The Indian Grand Prix has officially been cut from the 2014 Formula One world championship calendar, with officials hopeful of a 2015 return.
F1 supremo Bernie Ecclestone told Reuters ahead of Sunday's Hungarian Grand Prix that the Indian race was in doubt due to political issues.
"Is it going to happen next year? Probably not," Mr Ecclestone told Reuters.
But the 82-year-old billionaire confirmed the race's departure from the 2014 calendar today, claiming race dates had begun to conflict too much.
"When we signed the five-year deal with Jaypee (the owners of the Buddh International Circuit), we were keen on going to India in the first half [of the season] and Jaypee wanted it to be in October," he told Indo-Asian News Service.
Ecclestone revealed FOM conceded the October race date for its first two runnings, but now require the event to be staged earlier in the year for logistical convenience.
The Indian Grand Prix organisers toyed with hosting their 2014 race in October followed by next year's event just a few months later, but conceded the time delay wasn't enough.
"It (hosting a Grand Prix in October and then again a few months later) was too close.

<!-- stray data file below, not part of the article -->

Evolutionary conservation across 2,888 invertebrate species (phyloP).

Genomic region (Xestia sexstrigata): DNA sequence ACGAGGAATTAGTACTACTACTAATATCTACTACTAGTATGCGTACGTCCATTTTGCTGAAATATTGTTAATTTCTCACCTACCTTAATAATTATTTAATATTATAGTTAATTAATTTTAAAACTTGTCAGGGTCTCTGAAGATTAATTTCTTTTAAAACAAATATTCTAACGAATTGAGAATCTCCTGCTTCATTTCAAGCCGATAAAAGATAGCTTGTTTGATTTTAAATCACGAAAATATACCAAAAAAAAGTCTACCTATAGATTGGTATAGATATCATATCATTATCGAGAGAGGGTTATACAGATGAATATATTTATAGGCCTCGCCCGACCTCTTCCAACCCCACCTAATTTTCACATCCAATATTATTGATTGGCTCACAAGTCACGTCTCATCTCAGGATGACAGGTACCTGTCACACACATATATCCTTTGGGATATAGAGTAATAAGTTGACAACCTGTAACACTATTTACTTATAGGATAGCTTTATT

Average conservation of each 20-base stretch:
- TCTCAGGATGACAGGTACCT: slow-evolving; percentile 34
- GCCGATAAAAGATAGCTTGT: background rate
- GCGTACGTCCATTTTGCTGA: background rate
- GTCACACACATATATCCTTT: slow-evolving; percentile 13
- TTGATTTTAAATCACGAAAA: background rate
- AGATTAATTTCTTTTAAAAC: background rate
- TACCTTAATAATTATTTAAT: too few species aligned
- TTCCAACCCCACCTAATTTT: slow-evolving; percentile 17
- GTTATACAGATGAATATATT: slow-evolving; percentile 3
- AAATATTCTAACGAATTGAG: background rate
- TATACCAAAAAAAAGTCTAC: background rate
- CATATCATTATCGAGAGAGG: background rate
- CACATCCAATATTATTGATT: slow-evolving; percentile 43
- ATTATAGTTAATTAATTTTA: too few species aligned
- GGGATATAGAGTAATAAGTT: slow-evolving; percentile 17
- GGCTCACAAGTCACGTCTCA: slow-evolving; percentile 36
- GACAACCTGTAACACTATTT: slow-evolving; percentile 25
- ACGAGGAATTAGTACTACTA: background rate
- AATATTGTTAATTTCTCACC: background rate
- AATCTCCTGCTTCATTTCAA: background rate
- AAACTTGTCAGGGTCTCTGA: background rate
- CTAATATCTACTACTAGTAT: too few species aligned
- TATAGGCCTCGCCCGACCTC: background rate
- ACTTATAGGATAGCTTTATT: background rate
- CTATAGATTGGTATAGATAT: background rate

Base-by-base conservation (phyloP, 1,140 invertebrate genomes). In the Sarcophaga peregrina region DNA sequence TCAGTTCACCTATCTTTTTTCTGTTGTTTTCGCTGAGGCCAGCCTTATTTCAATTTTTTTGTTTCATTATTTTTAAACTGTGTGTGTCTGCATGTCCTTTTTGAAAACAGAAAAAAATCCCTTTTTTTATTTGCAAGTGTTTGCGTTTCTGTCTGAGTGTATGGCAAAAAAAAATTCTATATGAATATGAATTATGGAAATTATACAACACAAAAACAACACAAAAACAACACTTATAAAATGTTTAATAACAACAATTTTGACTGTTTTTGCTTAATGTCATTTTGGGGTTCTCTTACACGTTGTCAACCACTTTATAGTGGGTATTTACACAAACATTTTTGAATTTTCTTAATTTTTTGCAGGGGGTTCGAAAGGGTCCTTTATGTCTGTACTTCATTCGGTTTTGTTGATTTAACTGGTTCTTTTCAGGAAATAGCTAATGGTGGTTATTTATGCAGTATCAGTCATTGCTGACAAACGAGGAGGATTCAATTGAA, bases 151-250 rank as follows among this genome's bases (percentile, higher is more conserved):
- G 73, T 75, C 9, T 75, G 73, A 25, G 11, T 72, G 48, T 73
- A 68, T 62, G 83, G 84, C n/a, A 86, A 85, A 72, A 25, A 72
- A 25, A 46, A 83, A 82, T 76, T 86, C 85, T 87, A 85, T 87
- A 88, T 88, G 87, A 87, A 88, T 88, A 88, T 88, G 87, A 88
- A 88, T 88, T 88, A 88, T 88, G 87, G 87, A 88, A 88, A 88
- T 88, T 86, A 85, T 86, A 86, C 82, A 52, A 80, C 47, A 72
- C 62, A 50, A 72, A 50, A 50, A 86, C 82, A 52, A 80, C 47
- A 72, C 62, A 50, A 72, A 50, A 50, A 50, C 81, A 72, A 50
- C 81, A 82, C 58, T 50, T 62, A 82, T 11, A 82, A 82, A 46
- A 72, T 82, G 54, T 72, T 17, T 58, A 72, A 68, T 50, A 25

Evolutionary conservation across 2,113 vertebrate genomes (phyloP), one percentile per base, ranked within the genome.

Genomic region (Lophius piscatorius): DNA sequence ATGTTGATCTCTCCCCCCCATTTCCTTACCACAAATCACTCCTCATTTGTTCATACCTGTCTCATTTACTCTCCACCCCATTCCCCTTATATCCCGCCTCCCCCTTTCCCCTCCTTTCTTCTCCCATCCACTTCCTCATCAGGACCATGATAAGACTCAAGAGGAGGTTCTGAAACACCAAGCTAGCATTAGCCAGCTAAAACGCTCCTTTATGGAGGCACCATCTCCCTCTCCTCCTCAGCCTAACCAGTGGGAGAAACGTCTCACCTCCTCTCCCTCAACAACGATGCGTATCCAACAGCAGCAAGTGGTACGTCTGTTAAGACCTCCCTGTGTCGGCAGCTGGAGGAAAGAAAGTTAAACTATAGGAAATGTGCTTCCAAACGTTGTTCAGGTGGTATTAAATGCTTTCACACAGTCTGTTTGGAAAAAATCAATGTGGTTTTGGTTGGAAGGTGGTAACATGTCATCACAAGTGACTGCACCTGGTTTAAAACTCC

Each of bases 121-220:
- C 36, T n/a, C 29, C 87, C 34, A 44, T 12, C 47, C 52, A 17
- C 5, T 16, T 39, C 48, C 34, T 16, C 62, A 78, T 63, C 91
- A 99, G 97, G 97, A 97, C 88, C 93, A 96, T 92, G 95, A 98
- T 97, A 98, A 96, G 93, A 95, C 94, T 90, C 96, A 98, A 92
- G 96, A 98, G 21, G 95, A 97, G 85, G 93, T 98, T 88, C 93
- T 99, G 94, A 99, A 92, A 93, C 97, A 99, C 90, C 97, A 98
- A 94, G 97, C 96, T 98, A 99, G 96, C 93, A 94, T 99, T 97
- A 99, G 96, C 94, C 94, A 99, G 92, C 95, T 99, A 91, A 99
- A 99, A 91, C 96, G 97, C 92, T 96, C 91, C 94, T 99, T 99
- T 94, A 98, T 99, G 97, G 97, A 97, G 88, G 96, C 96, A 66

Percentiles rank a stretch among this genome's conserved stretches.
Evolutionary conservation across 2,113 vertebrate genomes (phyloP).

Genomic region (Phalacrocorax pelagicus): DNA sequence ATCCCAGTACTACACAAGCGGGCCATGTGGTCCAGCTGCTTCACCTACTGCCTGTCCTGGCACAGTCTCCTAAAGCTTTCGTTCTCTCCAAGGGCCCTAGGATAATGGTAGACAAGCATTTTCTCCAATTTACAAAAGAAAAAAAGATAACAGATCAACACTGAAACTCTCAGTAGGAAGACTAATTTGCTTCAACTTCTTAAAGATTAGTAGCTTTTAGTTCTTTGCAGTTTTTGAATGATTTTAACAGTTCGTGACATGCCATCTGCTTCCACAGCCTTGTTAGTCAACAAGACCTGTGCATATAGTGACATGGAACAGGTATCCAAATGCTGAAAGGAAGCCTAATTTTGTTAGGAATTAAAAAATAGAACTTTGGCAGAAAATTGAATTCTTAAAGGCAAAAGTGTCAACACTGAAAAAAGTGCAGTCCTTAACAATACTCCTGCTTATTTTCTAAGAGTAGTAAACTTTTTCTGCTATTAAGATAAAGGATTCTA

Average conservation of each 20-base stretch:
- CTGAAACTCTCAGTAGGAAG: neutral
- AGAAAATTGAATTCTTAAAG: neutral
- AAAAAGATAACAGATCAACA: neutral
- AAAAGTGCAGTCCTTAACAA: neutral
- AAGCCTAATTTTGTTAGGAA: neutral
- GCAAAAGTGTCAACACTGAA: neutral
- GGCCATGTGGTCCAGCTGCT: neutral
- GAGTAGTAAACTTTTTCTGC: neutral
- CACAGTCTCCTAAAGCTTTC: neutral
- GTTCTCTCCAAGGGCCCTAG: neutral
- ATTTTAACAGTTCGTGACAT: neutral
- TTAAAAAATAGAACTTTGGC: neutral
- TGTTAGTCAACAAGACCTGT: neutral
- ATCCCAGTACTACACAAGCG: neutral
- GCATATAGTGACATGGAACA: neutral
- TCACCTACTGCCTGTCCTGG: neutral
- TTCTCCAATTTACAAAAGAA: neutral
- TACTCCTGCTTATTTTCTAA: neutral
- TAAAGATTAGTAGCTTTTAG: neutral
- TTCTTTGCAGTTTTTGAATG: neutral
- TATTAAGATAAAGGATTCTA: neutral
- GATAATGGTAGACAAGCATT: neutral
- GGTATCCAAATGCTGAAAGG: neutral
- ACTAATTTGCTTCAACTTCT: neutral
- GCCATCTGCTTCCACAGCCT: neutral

"Therefore, after speaking to promoters, we think it is best not to have a race in 2014 and have one in 2015.
"I really want it to continue (after its current five-year contract is up), but it all depends on a lot of other factors. The sport is expanding its base every year."
The inaugural Indian Grand Prix in 2011 was hailed as a success by the Jaypee Group, but attendance numbers dropped the following year from 95,000 on raceday to 65,000.
The Turkish Grand Prix was dropped from the calendar following the 2010 season and the European Grand Prix at the Valencia Street Circuit is currently being visited every other year due to financial difficulties.
Despite worldwide economic uncertainty, a number of nations are expected to host an inaugural Grand Prix in coming years.
The Grand Prix of America and Russia are expected to take place in 2014 along with the Austrian Grand Prix, which will return to the calendar for the first time since 2003.
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